February 23, 2016
Commonwealth v. K.C.
Brockton District Court

DISORDERLY CONDUCT: PRETRIAL DIVERSION
DISTURBING THE PEACE: PRETRIAL DIVERSION
MINOR IN POSS. OF ALCOHOL: PRETRIAL DIVERSION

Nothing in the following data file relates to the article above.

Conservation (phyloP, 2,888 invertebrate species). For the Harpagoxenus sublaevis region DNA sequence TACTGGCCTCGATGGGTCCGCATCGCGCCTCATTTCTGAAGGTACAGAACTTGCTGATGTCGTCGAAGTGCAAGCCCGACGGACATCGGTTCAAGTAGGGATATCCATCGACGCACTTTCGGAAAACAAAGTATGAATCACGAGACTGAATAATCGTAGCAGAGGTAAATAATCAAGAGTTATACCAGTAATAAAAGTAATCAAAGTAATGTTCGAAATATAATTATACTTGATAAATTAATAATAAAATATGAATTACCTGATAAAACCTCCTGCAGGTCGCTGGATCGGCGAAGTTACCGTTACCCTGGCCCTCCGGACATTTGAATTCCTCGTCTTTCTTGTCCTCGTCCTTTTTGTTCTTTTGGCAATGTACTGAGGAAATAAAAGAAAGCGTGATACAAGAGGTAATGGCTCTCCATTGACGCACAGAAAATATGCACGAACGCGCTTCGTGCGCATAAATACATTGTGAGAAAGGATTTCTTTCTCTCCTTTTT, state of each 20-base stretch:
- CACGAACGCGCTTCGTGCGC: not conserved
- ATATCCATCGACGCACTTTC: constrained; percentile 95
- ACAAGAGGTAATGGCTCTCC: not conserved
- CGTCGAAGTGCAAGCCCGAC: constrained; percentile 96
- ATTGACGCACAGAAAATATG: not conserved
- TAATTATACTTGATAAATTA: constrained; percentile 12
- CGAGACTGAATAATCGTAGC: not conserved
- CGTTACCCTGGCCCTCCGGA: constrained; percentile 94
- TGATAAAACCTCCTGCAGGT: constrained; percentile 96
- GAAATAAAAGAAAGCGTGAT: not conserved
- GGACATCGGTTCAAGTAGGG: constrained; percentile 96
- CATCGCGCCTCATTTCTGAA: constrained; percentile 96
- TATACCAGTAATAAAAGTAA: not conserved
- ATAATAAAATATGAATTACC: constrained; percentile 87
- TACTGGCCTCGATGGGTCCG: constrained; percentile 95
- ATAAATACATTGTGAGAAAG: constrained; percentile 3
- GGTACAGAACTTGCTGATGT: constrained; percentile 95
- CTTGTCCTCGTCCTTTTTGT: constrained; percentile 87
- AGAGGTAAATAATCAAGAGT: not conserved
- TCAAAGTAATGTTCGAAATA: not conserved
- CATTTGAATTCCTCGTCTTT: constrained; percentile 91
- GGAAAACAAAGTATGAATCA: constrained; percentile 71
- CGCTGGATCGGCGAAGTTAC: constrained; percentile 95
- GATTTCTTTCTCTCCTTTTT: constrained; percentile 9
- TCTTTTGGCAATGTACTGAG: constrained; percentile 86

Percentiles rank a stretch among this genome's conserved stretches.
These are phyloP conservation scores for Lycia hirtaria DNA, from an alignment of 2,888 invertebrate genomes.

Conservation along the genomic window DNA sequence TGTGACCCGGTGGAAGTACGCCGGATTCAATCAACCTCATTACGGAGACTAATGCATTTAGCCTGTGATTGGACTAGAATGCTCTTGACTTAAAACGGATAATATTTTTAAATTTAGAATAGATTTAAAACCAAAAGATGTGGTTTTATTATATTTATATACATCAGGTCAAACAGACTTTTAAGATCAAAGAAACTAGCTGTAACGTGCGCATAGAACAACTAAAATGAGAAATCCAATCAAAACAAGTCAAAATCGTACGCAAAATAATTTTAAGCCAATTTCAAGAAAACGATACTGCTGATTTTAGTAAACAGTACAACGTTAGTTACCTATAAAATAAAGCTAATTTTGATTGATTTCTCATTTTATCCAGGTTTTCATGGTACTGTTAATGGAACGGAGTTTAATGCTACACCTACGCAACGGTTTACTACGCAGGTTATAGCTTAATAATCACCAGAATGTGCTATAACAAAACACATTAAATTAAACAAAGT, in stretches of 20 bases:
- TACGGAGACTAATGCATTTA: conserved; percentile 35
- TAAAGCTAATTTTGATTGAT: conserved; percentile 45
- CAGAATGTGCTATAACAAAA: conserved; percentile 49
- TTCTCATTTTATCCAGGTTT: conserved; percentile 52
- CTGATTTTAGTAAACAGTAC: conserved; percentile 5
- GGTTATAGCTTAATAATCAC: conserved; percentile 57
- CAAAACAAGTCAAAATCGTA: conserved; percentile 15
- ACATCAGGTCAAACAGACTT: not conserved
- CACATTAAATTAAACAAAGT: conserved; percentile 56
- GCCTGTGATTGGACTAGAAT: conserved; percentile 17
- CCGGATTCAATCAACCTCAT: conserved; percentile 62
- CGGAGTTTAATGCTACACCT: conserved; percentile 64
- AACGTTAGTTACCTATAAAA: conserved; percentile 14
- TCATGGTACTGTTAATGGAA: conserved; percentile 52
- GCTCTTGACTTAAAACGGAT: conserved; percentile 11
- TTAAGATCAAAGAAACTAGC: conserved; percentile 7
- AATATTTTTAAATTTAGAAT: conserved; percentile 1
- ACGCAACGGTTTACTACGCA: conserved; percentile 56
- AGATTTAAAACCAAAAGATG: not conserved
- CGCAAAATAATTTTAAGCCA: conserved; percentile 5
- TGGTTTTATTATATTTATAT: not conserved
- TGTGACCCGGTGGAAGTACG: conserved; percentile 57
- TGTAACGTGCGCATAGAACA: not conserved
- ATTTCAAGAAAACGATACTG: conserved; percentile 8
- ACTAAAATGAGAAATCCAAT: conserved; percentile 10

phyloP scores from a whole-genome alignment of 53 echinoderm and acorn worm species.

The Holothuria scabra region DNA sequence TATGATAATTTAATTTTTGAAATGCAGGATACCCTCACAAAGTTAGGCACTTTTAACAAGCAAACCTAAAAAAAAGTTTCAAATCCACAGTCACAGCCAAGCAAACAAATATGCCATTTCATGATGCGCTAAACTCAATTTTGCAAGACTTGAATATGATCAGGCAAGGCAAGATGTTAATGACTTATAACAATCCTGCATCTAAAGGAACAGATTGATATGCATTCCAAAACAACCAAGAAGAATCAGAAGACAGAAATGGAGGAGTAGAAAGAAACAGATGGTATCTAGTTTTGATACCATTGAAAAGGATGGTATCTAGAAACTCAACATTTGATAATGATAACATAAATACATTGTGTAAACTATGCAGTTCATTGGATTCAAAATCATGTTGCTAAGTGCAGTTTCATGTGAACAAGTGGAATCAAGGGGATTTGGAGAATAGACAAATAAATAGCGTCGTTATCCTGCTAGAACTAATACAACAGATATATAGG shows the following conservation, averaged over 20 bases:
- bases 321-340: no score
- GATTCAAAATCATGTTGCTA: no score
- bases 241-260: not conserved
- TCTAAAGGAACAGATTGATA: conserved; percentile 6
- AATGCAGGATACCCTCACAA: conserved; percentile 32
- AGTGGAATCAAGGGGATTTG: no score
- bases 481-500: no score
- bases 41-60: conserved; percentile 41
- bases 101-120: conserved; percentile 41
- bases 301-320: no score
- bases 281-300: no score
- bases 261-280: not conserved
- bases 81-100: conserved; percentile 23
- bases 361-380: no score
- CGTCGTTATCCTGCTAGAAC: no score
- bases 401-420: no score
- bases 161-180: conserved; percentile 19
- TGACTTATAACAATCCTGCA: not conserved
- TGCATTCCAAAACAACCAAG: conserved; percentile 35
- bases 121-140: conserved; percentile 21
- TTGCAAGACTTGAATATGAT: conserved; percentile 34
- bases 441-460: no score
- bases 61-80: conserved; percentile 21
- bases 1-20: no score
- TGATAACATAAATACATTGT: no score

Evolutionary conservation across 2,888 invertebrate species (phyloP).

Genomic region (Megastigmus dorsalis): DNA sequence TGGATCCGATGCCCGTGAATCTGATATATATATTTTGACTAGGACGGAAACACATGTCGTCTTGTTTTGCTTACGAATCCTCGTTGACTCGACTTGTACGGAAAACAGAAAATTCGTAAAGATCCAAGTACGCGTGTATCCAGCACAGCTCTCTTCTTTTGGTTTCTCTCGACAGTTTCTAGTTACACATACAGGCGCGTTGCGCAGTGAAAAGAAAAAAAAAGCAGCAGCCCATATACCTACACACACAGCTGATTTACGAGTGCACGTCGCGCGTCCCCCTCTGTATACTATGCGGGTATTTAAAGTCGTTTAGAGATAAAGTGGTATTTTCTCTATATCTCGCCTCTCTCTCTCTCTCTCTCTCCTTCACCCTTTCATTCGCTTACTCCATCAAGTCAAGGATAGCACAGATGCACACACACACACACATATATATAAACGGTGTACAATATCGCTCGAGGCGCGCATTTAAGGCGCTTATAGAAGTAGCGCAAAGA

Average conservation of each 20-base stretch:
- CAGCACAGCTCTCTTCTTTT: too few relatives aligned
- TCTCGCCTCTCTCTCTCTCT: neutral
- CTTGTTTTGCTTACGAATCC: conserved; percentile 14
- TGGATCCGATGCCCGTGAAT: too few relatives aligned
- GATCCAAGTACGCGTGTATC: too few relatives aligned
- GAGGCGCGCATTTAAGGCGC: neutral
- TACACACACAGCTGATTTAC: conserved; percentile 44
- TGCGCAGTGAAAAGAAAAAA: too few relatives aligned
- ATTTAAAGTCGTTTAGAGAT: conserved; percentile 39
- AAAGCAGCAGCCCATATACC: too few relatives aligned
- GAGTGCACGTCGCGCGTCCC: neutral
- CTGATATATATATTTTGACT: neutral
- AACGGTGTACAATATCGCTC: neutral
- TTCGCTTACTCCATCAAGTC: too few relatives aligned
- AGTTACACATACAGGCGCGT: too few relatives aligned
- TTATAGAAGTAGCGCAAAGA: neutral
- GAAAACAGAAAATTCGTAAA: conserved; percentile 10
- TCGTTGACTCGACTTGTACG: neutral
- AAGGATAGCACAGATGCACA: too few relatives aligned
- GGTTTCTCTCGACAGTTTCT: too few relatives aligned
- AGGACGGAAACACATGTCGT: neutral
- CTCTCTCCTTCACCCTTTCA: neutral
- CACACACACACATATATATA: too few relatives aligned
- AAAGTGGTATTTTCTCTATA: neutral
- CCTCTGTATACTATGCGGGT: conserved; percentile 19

At 1:00 a.m., Bridgewater Police received a complaint reporting a loud house party. This house had issues with prior disturbances over the past several months. Upon arrival, police heard loud music playing, people yelling inside, and glass shattering. The people inside refused to open to the door for police. Upon entering the house, police observed numerous alcoholic containers, marijuana residue, and the people inside appeared to be under 21. Several youths fled from the house. Subsequently, the fire department and building inspector condemned the house as unsafe. The renter of the home was uncooperative. It was alleged that the party had been going on for 3 days before police broke it up. Neighbors reported seeing teenagers urinating in the yard. Police arrested everyone present in the home. In total, police arrested 41 people, including the Defendant. Prior to the arraignment, Attorney Patrick J. Noonan met with the District Attorney’s Office. Attorney Noonan explained that his client was a sophomore at Bridgewater State University. Attorney Noonan explained that his client worked in Wellesley from 4:00 p.m. to 12:00 a.m. Attorney Noonan explained that his client went to the house party after work for the purpose of driving her three friends home who had been drinking. Defendant was acting as the designated driver. Shortly after the Defendant arrived to the house to pick up her three friends, the police arrived and arrested everybody. Attorney Noonan’s client was 19 years-old, she had no criminal record, and she was a Dean’s List student. The case received national media attention.